Trust the pilot
Don’t get too much of a shock if share prices suddenly fall
“SHARE PRICES ARE still on autopilot,” is the apt description of the current steady increase in shares on nearly all world markets by Thebe Securities’ Lafras van Rensburg. “Every minor diversion on the JSE that’s too small or too big is quickly corrected by the autopilot. The trajectory is becoming flatter but we haven’t reached our cruising altitude yet,” is how he interprets the market.
The companies with financial year- endings in June and December will soon start treating investors to healthy declarations of profit. The February/ August and September/ March companies will also be bringing investors great pleasure soon.
Along with this, the latest statement by the Monetary Policy Committee, the President’s address to the nation and the Budget place emphasis on sustainable, quality economic growth in SA. All this is enough to make me suspect that in future the autopilot will be quick to continue correcting any significant falls in the prices of local shares.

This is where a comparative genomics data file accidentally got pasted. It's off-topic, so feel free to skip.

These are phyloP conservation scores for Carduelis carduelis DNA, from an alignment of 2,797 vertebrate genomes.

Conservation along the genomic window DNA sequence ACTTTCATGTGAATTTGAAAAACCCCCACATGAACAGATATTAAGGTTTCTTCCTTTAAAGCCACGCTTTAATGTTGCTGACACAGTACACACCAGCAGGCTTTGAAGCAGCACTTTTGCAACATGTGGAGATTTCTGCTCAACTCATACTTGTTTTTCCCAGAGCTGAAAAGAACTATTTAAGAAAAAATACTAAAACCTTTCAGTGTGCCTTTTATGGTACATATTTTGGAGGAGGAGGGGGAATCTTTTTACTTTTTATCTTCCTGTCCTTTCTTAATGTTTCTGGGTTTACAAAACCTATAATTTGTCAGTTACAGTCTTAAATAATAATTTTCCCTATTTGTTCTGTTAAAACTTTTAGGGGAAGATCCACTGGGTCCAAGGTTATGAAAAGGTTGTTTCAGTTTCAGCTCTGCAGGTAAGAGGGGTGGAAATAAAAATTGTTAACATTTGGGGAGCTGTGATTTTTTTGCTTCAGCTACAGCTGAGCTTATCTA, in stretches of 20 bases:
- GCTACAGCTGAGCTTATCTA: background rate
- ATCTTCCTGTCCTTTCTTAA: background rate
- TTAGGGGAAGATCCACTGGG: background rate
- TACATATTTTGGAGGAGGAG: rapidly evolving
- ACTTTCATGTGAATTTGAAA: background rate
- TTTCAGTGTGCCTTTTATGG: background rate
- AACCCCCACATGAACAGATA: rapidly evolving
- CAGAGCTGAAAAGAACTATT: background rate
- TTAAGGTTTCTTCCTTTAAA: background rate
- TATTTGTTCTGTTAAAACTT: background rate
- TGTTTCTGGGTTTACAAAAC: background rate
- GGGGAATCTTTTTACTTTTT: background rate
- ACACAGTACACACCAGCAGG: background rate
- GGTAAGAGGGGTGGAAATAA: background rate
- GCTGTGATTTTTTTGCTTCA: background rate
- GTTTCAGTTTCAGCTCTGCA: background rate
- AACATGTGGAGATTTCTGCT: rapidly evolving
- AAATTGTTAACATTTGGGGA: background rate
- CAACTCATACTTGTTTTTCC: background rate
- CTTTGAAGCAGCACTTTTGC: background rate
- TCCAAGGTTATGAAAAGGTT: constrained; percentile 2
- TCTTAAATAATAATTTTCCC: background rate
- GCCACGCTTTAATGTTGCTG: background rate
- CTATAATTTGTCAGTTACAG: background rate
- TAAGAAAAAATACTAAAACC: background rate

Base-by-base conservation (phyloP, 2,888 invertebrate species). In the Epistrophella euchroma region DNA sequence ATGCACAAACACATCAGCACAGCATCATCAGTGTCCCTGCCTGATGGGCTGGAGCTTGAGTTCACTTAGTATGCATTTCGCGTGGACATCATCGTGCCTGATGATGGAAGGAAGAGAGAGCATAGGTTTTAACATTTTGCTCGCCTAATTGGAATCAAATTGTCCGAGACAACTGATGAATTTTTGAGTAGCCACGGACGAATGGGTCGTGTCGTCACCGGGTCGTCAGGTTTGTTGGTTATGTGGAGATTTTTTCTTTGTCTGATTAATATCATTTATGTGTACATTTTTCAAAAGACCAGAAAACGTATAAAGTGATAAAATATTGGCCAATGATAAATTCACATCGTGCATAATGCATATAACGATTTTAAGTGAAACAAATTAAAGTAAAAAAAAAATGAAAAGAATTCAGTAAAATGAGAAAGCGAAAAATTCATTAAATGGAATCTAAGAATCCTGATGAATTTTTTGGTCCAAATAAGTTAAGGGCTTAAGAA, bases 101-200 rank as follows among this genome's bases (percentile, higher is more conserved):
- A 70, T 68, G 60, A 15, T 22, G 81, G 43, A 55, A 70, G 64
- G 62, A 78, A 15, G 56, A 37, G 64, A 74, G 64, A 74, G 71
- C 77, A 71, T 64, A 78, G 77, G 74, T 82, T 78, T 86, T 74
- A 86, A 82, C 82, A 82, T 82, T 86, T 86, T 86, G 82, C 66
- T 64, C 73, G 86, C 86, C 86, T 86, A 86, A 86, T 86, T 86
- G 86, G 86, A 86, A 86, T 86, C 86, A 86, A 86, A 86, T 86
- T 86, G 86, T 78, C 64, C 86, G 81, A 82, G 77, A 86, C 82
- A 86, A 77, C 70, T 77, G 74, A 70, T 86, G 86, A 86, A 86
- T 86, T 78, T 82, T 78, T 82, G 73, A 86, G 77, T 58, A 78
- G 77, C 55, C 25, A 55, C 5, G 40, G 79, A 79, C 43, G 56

This makes my thoughts turn to May last year when the confidence in emerging markets throughout the world was suddenly given a sharp blow. Of course, it’s easy to say after the event that you shouldn’t have been shocked.
Look how quickly the market recovered again, and many people, even those invested in listed property, enjoyed a 50% or more increase since the low point of July last year.
Local shares are not at all cheap any more (see table). Our price:earnings ratio of about 17 is much in line with those of developed markets like the US, Europe and Australia. It’s even higher than those of Eastern Europe and is touching the 19 of India.
The sudden fall or worldwide loss in confidence by emerging markets coincided with a sudden fall in the copper price in May last year. Many of the old hands in the market believe, of course, that the copper price, the largest metal market, is like a doctorate in economics. Fluctuations in the price often tell prospective investors much more about the future than a whole lot of analysts and especially asset managers, who live on endless buying recommendations.
The autopilot still has things firmly under control, but there’s turbulence ahead, which could shock many people, as happened in May last year. This time the market may not recover rapidly within two months.
Garry Evans, Pan-Asiatic share strategist for HSBC, says in his latest annual survey for the region that share prices there could fall between 10% and 25%. He feels that last year’s 78% increase in China’s share prices created the danger and room for a correction. If Evans is right, we will be contending with more than just bird flu on the JSE later in the year. ¤